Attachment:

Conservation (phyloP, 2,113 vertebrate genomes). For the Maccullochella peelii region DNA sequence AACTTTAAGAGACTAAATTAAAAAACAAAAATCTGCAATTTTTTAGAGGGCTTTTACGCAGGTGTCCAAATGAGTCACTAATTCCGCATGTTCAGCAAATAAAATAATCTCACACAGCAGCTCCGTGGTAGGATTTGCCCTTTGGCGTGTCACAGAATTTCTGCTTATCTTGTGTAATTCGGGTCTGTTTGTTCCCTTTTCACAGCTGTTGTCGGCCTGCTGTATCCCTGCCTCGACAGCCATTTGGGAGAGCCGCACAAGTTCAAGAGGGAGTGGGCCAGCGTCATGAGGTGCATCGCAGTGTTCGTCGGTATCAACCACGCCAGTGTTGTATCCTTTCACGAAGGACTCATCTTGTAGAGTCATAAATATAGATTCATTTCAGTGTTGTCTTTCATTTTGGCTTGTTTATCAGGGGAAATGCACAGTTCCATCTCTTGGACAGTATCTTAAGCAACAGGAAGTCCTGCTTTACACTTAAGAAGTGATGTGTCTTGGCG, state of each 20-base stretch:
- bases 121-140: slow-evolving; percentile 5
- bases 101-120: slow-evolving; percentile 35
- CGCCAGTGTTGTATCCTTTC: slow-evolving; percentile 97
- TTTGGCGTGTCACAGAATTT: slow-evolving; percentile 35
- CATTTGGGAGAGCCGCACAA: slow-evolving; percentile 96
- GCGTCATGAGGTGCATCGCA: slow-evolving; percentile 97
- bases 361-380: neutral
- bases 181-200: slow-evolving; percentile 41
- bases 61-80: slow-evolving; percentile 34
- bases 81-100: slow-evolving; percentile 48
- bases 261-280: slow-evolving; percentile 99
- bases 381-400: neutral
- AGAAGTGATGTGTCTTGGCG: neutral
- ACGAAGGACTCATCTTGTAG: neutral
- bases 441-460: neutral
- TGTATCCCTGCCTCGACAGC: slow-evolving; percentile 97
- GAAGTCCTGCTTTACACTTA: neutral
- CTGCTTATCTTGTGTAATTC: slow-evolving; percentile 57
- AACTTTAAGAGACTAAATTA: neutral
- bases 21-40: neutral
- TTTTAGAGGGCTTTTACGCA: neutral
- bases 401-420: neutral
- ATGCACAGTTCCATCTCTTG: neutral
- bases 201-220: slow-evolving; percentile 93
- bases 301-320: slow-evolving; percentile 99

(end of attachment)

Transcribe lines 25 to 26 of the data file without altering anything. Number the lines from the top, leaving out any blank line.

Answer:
- bases 201-220: slow-evolving; percentile 93
- bases 301-320: slow-evolving; percentile 99